VANCOUVER – The 11th annual Hockey Canada Foundation Celebrity Classic hit Vancouver on June 23 and 24, and the event highlighted Canada’s Olympic success.
With festivities including a gala reception at Rogers Arena and a golf tournament at the Northview Golf and Country Club, three new honourees in the Order of Hockey in Canada were spotlighted.
They included the legendary Steve Yzerman, who, in addition to his three Stanley Cups with Detroit, won Olympic gold as a player in 2002 and served as the executive director of the gold medal teams in Vancouver 2010 and Sochi 2014; France St-Louis, the women’s hockey pioneer who captured five IIHF Ice Hockey Women’s World Championship gold medals and a silver medal at the history-making 1998 Nagano Olympics; and coach Clare Drake, who co-coached the 1980 Canadian Olympic team, among other international outings, and was best-known as the head coach of the University of Alberta Golden Bears for 28 seasons, winning six national titles.
“I started playing hockey at the age of five in Cranbrook, British Columbia,” Yzerman told a media gathering at a downtown Vancouver hotel. “I’ve remained in the game, involved in hockey, 44 years later. I’ve followed Canadian hockey at every level, watching Canada’s men and women play. Compared to our first Olympics in 1998, the level for both the men’s and women’s game has grown. For a lifetime in hockey, it’s been a thrill to be a part of it.”
“I wish I could be a bit younger so I could start again!” said St-Louis, who has worked with the French junior women’s national team for the past two years as part of the IIHF Ambassador and Mentor Program. “But unfortunately, I’m older. Maybe in my other life I could play minor hockey. We are at another level today than in the 1990s. I was on the national team for almost 10 years. I met great people. Hockey Canada treated us so well. Back then, we got a nice T-shirt and we were so happy. Now, when I look at the players today, I’m like, “Wow. Yeah.” I want to come back! I feel very privileged that I received this honour.”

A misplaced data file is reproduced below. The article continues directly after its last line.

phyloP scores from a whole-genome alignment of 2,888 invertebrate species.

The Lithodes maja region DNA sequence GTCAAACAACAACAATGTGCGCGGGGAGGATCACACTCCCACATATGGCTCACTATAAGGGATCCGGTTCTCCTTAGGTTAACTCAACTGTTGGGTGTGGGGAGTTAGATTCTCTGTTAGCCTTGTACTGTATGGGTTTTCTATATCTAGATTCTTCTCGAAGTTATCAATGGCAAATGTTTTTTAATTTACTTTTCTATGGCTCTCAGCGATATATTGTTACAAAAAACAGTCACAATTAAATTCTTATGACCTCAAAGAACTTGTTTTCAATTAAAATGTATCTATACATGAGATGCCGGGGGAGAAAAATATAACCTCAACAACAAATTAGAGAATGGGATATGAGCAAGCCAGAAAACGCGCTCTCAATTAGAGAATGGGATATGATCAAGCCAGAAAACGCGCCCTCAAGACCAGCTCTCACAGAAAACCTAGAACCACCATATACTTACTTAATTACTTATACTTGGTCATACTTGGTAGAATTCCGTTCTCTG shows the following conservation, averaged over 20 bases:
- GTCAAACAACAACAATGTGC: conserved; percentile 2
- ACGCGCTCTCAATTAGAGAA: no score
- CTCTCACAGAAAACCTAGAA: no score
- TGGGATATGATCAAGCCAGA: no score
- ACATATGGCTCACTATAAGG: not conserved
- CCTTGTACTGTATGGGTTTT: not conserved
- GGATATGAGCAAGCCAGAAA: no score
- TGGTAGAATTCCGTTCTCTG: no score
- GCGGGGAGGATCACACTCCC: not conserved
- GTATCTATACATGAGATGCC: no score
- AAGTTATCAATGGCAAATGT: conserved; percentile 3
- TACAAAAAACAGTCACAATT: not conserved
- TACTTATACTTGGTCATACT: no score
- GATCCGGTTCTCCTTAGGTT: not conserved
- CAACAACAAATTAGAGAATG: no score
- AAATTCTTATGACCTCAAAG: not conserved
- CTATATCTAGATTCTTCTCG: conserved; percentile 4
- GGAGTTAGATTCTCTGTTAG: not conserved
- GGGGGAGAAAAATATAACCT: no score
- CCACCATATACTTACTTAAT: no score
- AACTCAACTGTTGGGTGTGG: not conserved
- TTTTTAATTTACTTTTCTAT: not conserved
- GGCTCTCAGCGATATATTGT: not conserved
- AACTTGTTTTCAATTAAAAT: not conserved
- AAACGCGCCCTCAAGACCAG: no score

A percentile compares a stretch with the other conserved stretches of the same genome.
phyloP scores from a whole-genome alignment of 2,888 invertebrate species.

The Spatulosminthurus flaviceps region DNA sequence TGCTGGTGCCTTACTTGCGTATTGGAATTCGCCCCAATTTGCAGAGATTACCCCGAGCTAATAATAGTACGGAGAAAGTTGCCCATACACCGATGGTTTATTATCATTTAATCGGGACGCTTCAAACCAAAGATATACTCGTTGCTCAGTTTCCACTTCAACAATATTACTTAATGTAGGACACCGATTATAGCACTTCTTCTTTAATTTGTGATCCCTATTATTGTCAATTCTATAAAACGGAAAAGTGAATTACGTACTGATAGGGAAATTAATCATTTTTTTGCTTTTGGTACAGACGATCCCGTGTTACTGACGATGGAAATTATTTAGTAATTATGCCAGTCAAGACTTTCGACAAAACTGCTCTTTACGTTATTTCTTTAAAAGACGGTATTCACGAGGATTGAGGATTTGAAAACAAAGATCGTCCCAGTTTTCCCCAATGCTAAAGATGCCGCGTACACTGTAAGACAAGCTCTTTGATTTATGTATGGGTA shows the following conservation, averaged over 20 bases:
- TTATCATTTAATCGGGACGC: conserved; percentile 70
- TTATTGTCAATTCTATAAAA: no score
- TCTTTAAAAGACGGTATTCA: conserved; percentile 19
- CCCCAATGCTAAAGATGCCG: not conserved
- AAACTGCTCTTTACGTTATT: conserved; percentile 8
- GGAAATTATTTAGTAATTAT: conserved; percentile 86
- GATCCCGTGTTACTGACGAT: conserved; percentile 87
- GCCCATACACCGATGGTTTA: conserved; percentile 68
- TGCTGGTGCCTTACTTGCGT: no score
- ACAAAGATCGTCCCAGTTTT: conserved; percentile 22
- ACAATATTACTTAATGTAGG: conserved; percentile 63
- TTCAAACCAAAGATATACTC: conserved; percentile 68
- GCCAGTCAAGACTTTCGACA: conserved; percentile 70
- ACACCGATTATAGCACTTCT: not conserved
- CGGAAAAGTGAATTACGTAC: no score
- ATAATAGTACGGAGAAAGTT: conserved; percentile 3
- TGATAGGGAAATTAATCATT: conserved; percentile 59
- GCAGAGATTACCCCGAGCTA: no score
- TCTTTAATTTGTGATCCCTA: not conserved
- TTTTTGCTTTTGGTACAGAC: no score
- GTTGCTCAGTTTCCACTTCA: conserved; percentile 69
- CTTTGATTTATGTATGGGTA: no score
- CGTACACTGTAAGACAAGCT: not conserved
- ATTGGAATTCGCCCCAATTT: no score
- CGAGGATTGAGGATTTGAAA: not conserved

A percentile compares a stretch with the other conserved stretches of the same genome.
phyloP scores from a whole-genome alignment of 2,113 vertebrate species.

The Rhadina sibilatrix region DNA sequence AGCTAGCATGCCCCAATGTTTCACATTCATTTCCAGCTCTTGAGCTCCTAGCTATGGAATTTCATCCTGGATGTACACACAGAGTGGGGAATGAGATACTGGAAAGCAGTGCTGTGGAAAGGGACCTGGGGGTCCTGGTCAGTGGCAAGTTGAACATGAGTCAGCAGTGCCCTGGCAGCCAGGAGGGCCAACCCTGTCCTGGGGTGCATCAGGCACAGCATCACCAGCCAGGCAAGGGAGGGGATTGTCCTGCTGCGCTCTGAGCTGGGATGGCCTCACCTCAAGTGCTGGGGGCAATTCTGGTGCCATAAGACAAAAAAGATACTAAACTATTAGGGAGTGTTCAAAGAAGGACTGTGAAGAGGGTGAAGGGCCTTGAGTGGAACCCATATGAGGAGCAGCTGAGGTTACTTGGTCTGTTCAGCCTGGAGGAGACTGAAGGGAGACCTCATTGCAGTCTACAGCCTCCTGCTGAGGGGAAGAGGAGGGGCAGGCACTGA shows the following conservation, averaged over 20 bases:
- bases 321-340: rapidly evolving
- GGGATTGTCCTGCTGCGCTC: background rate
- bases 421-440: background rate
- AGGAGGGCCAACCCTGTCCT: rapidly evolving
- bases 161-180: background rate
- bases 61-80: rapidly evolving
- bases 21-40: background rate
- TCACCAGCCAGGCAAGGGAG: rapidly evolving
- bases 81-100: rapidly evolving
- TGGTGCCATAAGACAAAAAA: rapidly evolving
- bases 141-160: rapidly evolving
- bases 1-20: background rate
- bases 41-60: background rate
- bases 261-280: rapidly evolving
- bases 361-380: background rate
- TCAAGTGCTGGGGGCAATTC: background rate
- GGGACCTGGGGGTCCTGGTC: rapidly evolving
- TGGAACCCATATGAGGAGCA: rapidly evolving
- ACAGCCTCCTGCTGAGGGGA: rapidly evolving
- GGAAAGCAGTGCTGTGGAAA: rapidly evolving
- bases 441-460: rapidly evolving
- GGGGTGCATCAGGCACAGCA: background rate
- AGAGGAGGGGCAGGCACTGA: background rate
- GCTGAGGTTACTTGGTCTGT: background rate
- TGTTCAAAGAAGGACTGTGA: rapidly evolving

Drake, 86, made a worldwide impact by conducting coaching workshops not only in Canada, but also in the United States, Europe, Asia, and Australia.
“As most of you realize, Hockey Canada is respected around the world for their information, their coaching clinics,” said Drake. “A lot of countries look to Canada for information. So it’s been a real honour to be involved with something like that.”
Also on hand were captains and coaches from Canada’s gold medal-winning teams in IIHF competition this past season.
Sidney Crosby and Mike Babcock represented the Olympic men’s team, while Caroline Ouellette and Kevin Dineen were there for the Olympic women. Laura Schuler, who won three world titles and 1998 Olympic silver as a player, coached the 2014 World Women’s U18 team to gold in Budapest, Hungary, and was accompanied by assistant captain Karly Heffernan.
Babcock – the only coach to win Olympic gold (2010, 2014), World Championship gold (2004), World Junior gold (1997), and the Stanley Cup (2008) – spoke glowingly of Drake’s legacy: “He led the way so that guys like myself who weren’t NHL players could one day end up coaching in the National Hockey League. For that, I’m forever grateful.”